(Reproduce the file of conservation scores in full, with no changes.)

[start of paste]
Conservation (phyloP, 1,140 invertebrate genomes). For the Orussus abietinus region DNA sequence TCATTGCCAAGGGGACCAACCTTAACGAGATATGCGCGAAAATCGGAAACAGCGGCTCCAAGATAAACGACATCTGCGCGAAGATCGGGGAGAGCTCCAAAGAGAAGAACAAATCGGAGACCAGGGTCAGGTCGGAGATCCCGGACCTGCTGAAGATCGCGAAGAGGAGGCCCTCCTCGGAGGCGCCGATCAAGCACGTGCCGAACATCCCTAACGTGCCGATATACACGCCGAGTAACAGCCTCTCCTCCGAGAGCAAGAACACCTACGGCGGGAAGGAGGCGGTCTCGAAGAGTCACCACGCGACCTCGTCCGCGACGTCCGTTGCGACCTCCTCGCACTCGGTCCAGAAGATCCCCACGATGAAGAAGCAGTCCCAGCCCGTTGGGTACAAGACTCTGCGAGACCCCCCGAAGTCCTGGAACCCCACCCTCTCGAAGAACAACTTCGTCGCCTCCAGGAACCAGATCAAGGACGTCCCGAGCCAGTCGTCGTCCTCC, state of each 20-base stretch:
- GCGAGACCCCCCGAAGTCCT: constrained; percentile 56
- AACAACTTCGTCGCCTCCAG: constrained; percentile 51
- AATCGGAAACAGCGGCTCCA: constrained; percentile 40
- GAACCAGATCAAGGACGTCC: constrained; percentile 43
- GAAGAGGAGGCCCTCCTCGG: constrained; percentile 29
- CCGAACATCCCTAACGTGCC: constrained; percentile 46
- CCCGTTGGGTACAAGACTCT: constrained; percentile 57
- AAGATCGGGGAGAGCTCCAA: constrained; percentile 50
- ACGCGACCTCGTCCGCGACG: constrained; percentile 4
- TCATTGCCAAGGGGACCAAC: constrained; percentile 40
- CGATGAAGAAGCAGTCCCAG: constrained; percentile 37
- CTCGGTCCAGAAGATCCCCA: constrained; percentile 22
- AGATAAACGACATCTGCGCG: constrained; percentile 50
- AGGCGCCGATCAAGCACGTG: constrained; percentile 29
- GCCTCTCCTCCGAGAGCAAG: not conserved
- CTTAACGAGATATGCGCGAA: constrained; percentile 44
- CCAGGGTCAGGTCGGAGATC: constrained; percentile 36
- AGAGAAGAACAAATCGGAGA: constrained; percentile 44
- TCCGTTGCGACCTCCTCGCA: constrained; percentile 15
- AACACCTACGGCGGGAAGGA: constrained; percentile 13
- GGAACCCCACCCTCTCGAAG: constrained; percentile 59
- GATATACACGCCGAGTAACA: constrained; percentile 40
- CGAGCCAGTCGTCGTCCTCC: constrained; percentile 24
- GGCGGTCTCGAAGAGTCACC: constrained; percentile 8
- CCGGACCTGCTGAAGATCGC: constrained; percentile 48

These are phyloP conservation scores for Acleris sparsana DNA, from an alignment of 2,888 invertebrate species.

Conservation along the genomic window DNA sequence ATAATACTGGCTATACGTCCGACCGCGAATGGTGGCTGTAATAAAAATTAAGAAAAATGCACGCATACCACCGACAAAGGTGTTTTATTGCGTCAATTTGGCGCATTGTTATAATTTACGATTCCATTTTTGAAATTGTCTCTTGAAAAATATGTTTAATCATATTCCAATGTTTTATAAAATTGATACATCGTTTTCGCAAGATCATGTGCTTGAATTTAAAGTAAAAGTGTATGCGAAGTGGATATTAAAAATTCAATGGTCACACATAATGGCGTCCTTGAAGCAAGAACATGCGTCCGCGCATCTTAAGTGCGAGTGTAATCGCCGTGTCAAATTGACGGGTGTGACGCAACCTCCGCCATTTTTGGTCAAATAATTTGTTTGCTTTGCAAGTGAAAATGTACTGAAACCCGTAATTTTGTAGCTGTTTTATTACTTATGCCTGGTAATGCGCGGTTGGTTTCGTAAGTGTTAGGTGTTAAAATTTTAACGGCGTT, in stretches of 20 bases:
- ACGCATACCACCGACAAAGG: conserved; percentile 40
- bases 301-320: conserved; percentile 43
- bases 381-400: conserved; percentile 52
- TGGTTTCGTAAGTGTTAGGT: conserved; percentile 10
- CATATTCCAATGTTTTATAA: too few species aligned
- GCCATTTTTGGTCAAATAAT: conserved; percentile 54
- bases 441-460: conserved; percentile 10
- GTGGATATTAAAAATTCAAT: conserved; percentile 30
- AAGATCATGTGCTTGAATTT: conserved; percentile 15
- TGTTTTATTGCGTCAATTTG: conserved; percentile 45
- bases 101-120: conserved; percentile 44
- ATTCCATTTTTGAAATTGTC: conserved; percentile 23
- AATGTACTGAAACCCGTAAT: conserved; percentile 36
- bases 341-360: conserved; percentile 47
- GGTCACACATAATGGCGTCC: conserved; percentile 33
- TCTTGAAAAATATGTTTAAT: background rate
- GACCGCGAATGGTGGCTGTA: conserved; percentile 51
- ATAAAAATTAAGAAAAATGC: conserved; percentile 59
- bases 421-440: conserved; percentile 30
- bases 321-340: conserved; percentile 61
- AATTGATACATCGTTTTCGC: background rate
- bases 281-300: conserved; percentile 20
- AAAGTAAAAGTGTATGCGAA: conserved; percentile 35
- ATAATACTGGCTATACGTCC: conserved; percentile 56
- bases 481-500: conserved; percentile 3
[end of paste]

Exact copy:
Conservation (phyloP, 1,140 invertebrate genomes). For the Orussus abietinus region DNA sequence TCATTGCCAAGGGGACCAACCTTAACGAGATATGCGCGAAAATCGGAAACAGCGGCTCCAAGATAAACGACATCTGCGCGAAGATCGGGGAGAGCTCCAAAGAGAAGAACAAATCGGAGACCAGGGTCAGGTCGGAGATCCCGGACCTGCTGAAGATCGCGAAGAGGAGGCCCTCCTCGGAGGCGCCGATCAAGCACGTGCCGAACATCCCTAACGTGCCGATATACACGCCGAGTAACAGCCTCTCCTCCGAGAGCAAGAACACCTACGGCGGGAAGGAGGCGGTCTCGAAGAGTCACCACGCGACCTCGTCCGCGACGTCCGTTGCGACCTCCTCGCACTCGGTCCAGAAGATCCCCACGATGAAGAAGCAGTCCCAGCCCGTTGGGTACAAGACTCTGCGAGACCCCCCGAAGTCCTGGAACCCCACCCTCTCGAAGAACAACTTCGTCGCCTCCAGGAACCAGATCAAGGACGTCCCGAGCCAGTCGTCGTCCTCC, state of each 20-base stretch:
- GCGAGACCCCCCGAAGTCCT: constrained; percentile 56
- AACAACTTCGTCGCCTCCAG: constrained; percentile 51
- AATCGGAAACAGCGGCTCCA: constrained; percentile 40
- GAACCAGATCAAGGACGTCC: constrained; percentile 43
- GAAGAGGAGGCCCTCCTCGG: constrained; percentile 29
- CCGAACATCCCTAACGTGCC: constrained; percentile 46
- CCCGTTGGGTACAAGACTCT: constrained; percentile 57
- AAGATCGGGGAGAGCTCCAA: constrained; percentile 50
- ACGCGACCTCGTCCGCGACG: constrained; percentile 4
- TCATTGCCAAGGGGACCAAC: constrained; percentile 40
- CGATGAAGAAGCAGTCCCAG: constrained; percentile 37
- CTCGGTCCAGAAGATCCCCA: constrained; percentile 22
- AGATAAACGACATCTGCGCG: constrained; percentile 50
- AGGCGCCGATCAAGCACGTG: constrained; percentile 29
- GCCTCTCCTCCGAGAGCAAG: not conserved
- CTTAACGAGATATGCGCGAA: constrained; percentile 44
- CCAGGGTCAGGTCGGAGATC: constrained; percentile 36
- AGAGAAGAACAAATCGGAGA: constrained; percentile 44
- TCCGTTGCGACCTCCTCGCA: constrained; percentile 15
- AACACCTACGGCGGGAAGGA: constrained; percentile 13
- GGAACCCCACCCTCTCGAAG: constrained; percentile 59
- GATATACACGCCGAGTAACA: constrained; percentile 40
- CGAGCCAGTCGTCGTCCTCC: constrained; percentile 24
- GGCGGTCTCGAAGAGTCACC: constrained; percentile 8
- CCGGACCTGCTGAAGATCGC: constrained; percentile 48

These are phyloP conservation scores for Acleris sparsana DNA, from an alignment of 2,888 invertebrate species.

Conservation along the genomic window DNA sequence ATAATACTGGCTATACGTCCGACCGCGAATGGTGGCTGTAATAAAAATTAAGAAAAATGCACGCATACCACCGACAAAGGTGTTTTATTGCGTCAATTTGGCGCATTGTTATAATTTACGATTCCATTTTTGAAATTGTCTCTTGAAAAATATGTTTAATCATATTCCAATGTTTTATAAAATTGATACATCGTTTTCGCAAGATCATGTGCTTGAATTTAAAGTAAAAGTGTATGCGAAGTGGATATTAAAAATTCAATGGTCACACATAATGGCGTCCTTGAAGCAAGAACATGCGTCCGCGCATCTTAAGTGCGAGTGTAATCGCCGTGTCAAATTGACGGGTGTGACGCAACCTCCGCCATTTTTGGTCAAATAATTTGTTTGCTTTGCAAGTGAAAATGTACTGAAACCCGTAATTTTGTAGCTGTTTTATTACTTATGCCTGGTAATGCGCGGTTGGTTTCGTAAGTGTTAGGTGTTAAAATTTTAACGGCGTT, in stretches of 20 bases:
- ACGCATACCACCGACAAAGG: conserved; percentile 40
- bases 301-320: conserved; percentile 43
- bases 381-400: conserved; percentile 52
- TGGTTTCGTAAGTGTTAGGT: conserved; percentile 10
- CATATTCCAATGTTTTATAA: too few species aligned
- GCCATTTTTGGTCAAATAAT: conserved; percentile 54
- bases 441-460: conserved; percentile 10
- GTGGATATTAAAAATTCAAT: conserved; percentile 30
- AAGATCATGTGCTTGAATTT: conserved; percentile 15
- TGTTTTATTGCGTCAATTTG: conserved; percentile 45
- bases 101-120: conserved; percentile 44
- ATTCCATTTTTGAAATTGTC: conserved; percentile 23
- AATGTACTGAAACCCGTAAT: conserved; percentile 36
- bases 341-360: conserved; percentile 47
- GGTCACACATAATGGCGTCC: conserved; percentile 33
- TCTTGAAAAATATGTTTAAT: background rate
- GACCGCGAATGGTGGCTGTA: conserved; percentile 51
- ATAAAAATTAAGAAAAATGC: conserved; percentile 59
- bases 421-440: conserved; percentile 30
- bases 321-340: conserved; percentile 61
- AATTGATACATCGTTTTCGC: background rate
- bases 281-300: conserved; percentile 20
- AAAGTAAAAGTGTATGCGAA: conserved; percentile 35
- ATAATACTGGCTATACGTCC: conserved; percentile 56
- bases 481-500: conserved; percentile 3